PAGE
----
I think it is well accepted that beef round, which comes from a working part of the cow, is thus tough and needs to be handled properly. From various sources, I've read that beef rounds (some say all three top, bottom, eye, some say just the bottom round) have lots of connective tissue and braising is a good choice of method for cooking them.

However, it seems that the braised round cuts feel a lot different from chuck, shank, or ox-tail, which really seems to get fork tender and gives unctuous mouthfeel, and still feels quite tough.

That said, is the source of toughness of round cuts same as that of chuck, shank or oxtail, which is a large amount of collagen that will eventually turn into gelatin? If beef rounds do have lots of collagen, then is the perceived toughness due to drying out easily due to lack of fat, which the other cuts seem to have plenty of?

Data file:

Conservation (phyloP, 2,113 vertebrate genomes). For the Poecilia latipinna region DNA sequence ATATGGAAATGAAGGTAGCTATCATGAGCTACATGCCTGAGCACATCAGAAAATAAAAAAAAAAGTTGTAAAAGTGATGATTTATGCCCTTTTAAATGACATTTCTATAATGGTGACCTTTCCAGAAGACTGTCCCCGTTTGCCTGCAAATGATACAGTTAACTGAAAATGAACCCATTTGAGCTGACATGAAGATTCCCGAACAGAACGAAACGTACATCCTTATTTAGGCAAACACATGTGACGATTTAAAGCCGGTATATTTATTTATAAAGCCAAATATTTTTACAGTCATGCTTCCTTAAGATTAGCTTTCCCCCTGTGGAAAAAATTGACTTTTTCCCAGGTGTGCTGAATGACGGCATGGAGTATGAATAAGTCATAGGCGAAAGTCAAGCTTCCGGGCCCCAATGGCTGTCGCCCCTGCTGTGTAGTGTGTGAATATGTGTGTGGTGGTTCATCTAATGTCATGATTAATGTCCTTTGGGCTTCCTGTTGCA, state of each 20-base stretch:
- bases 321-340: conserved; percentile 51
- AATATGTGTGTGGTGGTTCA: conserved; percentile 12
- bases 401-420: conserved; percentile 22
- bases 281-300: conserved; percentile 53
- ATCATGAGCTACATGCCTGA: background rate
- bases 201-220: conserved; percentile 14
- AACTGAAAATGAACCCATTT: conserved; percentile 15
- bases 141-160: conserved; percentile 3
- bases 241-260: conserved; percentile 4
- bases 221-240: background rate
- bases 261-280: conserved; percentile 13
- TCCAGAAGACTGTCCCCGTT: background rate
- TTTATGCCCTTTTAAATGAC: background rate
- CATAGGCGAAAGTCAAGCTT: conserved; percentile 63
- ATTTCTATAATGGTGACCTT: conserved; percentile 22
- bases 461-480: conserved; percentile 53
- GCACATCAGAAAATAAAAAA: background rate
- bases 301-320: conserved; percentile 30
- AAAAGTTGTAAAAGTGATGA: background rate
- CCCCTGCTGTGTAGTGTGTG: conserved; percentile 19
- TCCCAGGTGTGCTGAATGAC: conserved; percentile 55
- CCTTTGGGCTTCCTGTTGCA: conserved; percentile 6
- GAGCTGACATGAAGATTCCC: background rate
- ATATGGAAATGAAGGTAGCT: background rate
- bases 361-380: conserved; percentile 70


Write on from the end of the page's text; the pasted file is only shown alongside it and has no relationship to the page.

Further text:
Another thing that confuses me is that some sources say the telltale signs of collagen are thick muscle fibers (easily seen on beef rounds) and multiple muscle groups held together by natural seams. (easily seen on chuck or shank)

Are those two factors, the thick muscle fibers and bunch of muscle groups held together, going to play out differently when braised, which one giving a better mouthfeel than the other?


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